Nitpicker wrote:They'll be back in easterly pre-dawn skies, in a few short months.

That's one short month, June, and one long month, July. I don't know the exact day that Castor and Pollux will be seen rising in the east, but I guess it will be sometime around mid August.

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Re: APOD: Gemini Stars Pollux and Castor (2017 May 16)

Postby Nitpicker » Tue May 16, 2017 11:08 am

Oops... Duplicate
Last edited by Nitpicker on Tue May 16, 2017 11:18 am, edited 1 time in total.

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Re: APOD: Gemini Stars Pollux and Castor (2017 May 16)

Postby Nitpicker » Tue May 16, 2017 11:14 am

De58te wrote:
Nitpicker wrote:They'll be back in easterly pre-dawn skies, in a few short months.

That's one short month, June, and one long month, July. I don't know the exact day that Castor and Pollux will be seen rising in the east, but I guess it will be sometime around mid August.


Not to be out-nitpicked ... Short months by name. :P

Mid August seems right though.

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Re: APOD: Gemini Stars Pollux and Castor (2017 May 16)

Postby neufer » Tue May 16, 2017 1:17 pm

Boomer12k wrote:
"Twins"... I wonder how many half-brothers are actually TWINS... :?
The answer seems to be....THREE...sets...
https://en.wikipedia.org/wiki/Superfecundation wrote:
<<Superfecundation is the fertilization of two or more ova from the same cycle by sperm from separate acts of sexual intercourse. Heteropaternal superfecundation refers to the fertilization of two separate ova by two different fathers. While heteropaternal superfecundation is referred to as a form of atypical twinning, genetically, the twins are half siblings. Heteropaternal superfecundation is common in animals such as cats and dogs. Stray dogs can produce litters in which every puppy has a different sire. Though rare in humans, cases have been documented. In one study on humans, the frequency was 2.4% among dizygotic twins whose parents had been involved in paternity suits. Koen and Teun Stuart, Dutch boys who were the result of in vitro fertilization (IVF). In a mixup at the laboratory, equipment had been used twice, causing another man’s sperm to be mixed with the intended father's. In 1995, a young woman gave birth to diamniotic monochorionic twins, who were originally assumed to be monozygotic twins until a paternity suit led to a DNA test. This led to the discovery that the twins had different fathers. In 1982, twins who were born with two different skin colors were discovered to be conceived as a result of heteropaternal superfecundation.>>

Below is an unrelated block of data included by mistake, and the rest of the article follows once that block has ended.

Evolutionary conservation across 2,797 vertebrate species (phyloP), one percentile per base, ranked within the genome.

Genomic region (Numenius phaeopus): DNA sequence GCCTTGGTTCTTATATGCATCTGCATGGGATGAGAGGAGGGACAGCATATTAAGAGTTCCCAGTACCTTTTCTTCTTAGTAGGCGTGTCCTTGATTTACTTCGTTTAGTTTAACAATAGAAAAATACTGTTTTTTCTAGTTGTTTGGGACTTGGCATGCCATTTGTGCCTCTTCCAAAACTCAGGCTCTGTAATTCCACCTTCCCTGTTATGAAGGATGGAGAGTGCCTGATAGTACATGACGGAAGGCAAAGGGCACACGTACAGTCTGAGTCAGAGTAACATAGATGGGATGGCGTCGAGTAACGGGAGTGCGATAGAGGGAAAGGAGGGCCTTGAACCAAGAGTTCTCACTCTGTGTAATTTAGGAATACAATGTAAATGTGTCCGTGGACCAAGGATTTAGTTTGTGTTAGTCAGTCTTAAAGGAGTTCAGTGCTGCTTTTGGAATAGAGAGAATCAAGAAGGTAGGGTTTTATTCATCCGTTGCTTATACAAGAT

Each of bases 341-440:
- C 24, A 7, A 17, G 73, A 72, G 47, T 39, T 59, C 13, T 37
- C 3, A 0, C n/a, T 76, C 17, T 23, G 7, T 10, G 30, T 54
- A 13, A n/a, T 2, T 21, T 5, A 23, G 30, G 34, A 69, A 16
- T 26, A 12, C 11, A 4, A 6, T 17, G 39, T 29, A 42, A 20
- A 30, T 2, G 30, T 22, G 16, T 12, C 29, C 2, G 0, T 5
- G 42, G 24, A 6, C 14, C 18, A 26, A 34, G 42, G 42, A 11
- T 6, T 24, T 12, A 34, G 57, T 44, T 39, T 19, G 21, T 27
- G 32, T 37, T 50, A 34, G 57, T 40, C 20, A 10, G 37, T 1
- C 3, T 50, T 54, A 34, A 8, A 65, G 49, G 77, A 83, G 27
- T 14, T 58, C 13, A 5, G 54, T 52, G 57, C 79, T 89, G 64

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Re: APOD: Gemini Stars Pollux and Castor (2017 May 16)

Postby Chris Peterson » Tue May 16, 2017 1:46 pm

I'd like to offer a technical description of what we're seeing here, because it's something we often see in astronomical images.

There is a huge dynamic range in star brightness. In a stars-only image like this, just capturing the majority of stars in the field means that the bright stars- Castor and Pollux- will be massively overexposed. In an electronic image, "overexposed" means that a pixel (or pixels) has reached it's maximum possible value. At the sensor level, it is holding all the electrons it is capable of holding. That's called saturation, and it destroys color information. When all three color channels- red, green, blue- are saturated, the pixel appears white. That's what we see here. Castor and Pollux are saturated, and they appear white, well out into the zone of scattered and diffracted light around them. It is only far out in the scatter that the signal finally drops out of saturation and the true color appears, where the RGB ratios are meaningful.